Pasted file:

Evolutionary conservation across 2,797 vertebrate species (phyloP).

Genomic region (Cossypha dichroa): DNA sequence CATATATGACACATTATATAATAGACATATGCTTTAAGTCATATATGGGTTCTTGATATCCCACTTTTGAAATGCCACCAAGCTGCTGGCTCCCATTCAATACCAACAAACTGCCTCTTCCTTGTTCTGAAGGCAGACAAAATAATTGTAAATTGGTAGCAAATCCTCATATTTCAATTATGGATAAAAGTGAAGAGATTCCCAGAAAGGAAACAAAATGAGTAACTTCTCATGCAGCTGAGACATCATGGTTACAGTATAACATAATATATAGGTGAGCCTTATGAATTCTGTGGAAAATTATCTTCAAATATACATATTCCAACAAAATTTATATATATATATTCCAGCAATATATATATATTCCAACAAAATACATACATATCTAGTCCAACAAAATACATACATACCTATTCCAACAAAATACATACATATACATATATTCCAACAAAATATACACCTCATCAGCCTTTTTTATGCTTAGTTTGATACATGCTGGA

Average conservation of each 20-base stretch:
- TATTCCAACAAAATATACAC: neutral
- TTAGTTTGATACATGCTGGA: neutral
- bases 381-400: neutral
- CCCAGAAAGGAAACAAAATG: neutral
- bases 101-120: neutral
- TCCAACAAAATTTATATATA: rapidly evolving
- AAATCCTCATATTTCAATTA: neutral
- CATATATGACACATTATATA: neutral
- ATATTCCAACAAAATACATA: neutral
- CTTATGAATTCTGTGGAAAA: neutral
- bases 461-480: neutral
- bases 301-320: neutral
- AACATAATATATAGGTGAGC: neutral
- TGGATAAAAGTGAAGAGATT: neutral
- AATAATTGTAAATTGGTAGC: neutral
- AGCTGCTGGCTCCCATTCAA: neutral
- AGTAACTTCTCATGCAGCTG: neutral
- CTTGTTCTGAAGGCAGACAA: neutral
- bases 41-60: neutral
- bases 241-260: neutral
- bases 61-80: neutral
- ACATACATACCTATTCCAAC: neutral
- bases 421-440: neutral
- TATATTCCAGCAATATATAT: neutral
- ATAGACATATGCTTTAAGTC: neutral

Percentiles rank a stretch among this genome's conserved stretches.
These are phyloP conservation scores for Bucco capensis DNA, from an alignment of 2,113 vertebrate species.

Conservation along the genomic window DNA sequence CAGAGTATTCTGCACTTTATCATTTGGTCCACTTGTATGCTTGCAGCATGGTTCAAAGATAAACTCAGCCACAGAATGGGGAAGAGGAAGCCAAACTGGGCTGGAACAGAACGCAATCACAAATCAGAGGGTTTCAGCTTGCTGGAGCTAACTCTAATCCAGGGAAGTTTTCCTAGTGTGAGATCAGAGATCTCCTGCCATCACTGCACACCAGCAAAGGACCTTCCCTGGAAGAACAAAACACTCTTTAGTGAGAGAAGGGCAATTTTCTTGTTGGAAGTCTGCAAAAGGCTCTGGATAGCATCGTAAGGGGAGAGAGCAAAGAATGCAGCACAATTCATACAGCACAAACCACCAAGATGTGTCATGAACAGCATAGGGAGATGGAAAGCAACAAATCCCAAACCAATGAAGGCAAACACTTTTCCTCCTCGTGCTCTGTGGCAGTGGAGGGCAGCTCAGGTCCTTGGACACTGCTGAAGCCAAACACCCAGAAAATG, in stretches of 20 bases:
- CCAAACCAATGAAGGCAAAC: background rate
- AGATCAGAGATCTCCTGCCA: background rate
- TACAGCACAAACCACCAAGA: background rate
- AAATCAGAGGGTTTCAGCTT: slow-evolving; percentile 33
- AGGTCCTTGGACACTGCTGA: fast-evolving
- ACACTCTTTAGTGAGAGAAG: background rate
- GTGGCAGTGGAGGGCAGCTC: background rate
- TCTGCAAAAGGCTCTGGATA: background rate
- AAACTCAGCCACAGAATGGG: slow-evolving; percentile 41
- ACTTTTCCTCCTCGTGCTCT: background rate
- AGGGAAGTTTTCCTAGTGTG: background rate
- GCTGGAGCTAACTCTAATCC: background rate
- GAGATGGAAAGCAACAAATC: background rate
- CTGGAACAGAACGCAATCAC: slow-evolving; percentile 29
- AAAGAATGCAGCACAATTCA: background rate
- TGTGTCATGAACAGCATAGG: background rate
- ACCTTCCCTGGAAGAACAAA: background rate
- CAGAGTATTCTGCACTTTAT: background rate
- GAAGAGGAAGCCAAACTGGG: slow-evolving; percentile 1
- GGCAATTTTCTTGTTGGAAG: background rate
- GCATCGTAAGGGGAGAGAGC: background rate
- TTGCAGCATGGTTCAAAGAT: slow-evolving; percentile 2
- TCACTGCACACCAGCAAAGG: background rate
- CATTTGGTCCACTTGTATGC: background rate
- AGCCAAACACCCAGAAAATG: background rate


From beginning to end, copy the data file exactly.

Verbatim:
Evolutionary conservation across 2,797 vertebrate species (phyloP).

Genomic region (Cossypha dichroa): DNA sequence CATATATGACACATTATATAATAGACATATGCTTTAAGTCATATATGGGTTCTTGATATCCCACTTTTGAAATGCCACCAAGCTGCTGGCTCCCATTCAATACCAACAAACTGCCTCTTCCTTGTTCTGAAGGCAGACAAAATAATTGTAAATTGGTAGCAAATCCTCATATTTCAATTATGGATAAAAGTGAAGAGATTCCCAGAAAGGAAACAAAATGAGTAACTTCTCATGCAGCTGAGACATCATGGTTACAGTATAACATAATATATAGGTGAGCCTTATGAATTCTGTGGAAAATTATCTTCAAATATACATATTCCAACAAAATTTATATATATATATTCCAGCAATATATATATATTCCAACAAAATACATACATATCTAGTCCAACAAAATACATACATACCTATTCCAACAAAATACATACATATACATATATTCCAACAAAATATACACCTCATCAGCCTTTTTTATGCTTAGTTTGATACATGCTGGA

Average conservation of each 20-base stretch:
- TATTCCAACAAAATATACAC: neutral
- TTAGTTTGATACATGCTGGA: neutral
- bases 381-400: neutral
- CCCAGAAAGGAAACAAAATG: neutral
- bases 101-120: neutral
- TCCAACAAAATTTATATATA: rapidly evolving
- AAATCCTCATATTTCAATTA: neutral
- CATATATGACACATTATATA: neutral
- ATATTCCAACAAAATACATA: neutral
- CTTATGAATTCTGTGGAAAA: neutral
- bases 461-480: neutral
- bases 301-320: neutral
- AACATAATATATAGGTGAGC: neutral
- TGGATAAAAGTGAAGAGATT: neutral
- AATAATTGTAAATTGGTAGC: neutral
- AGCTGCTGGCTCCCATTCAA: neutral
- AGTAACTTCTCATGCAGCTG: neutral
- CTTGTTCTGAAGGCAGACAA: neutral
- bases 41-60: neutral
- bases 241-260: neutral
- bases 61-80: neutral
- ACATACATACCTATTCCAAC: neutral
- bases 421-440: neutral
- TATATTCCAGCAATATATAT: neutral
- ATAGACATATGCTTTAAGTC: neutral

Percentiles rank a stretch among this genome's conserved stretches.
These are phyloP conservation scores for Bucco capensis DNA, from an alignment of 2,113 vertebrate species.

Conservation along the genomic window DNA sequence CAGAGTATTCTGCACTTTATCATTTGGTCCACTTGTATGCTTGCAGCATGGTTCAAAGATAAACTCAGCCACAGAATGGGGAAGAGGAAGCCAAACTGGGCTGGAACAGAACGCAATCACAAATCAGAGGGTTTCAGCTTGCTGGAGCTAACTCTAATCCAGGGAAGTTTTCCTAGTGTGAGATCAGAGATCTCCTGCCATCACTGCACACCAGCAAAGGACCTTCCCTGGAAGAACAAAACACTCTTTAGTGAGAGAAGGGCAATTTTCTTGTTGGAAGTCTGCAAAAGGCTCTGGATAGCATCGTAAGGGGAGAGAGCAAAGAATGCAGCACAATTCATACAGCACAAACCACCAAGATGTGTCATGAACAGCATAGGGAGATGGAAAGCAACAAATCCCAAACCAATGAAGGCAAACACTTTTCCTCCTCGTGCTCTGTGGCAGTGGAGGGCAGCTCAGGTCCTTGGACACTGCTGAAGCCAAACACCCAGAAAATG, in stretches of 20 bases:
- CCAAACCAATGAAGGCAAAC: background rate
- AGATCAGAGATCTCCTGCCA: background rate
- TACAGCACAAACCACCAAGA: background rate
- AAATCAGAGGGTTTCAGCTT: slow-evolving; percentile 33
- AGGTCCTTGGACACTGCTGA: fast-evolving
- ACACTCTTTAGTGAGAGAAG: background rate
- GTGGCAGTGGAGGGCAGCTC: background rate
- TCTGCAAAAGGCTCTGGATA: background rate
- AAACTCAGCCACAGAATGGG: slow-evolving; percentile 41
- ACTTTTCCTCCTCGTGCTCT: background rate
- AGGGAAGTTTTCCTAGTGTG: background rate
- GCTGGAGCTAACTCTAATCC: background rate
- GAGATGGAAAGCAACAAATC: background rate
- CTGGAACAGAACGCAATCAC: slow-evolving; percentile 29
- AAAGAATGCAGCACAATTCA: background rate
- TGTGTCATGAACAGCATAGG: background rate
- ACCTTCCCTGGAAGAACAAA: background rate
- CAGAGTATTCTGCACTTTAT: background rate
- GAAGAGGAAGCCAAACTGGG: slow-evolving; percentile 1
- GGCAATTTTCTTGTTGGAAG: background rate
- GCATCGTAAGGGGAGAGAGC: background rate
- TTGCAGCATGGTTCAAAGAT: slow-evolving; percentile 2
- TCACTGCACACCAGCAAAGG: background rate
- CATTTGGTCCACTTGTATGC: background rate
- AGCCAAACACCCAGAAAATG: background rate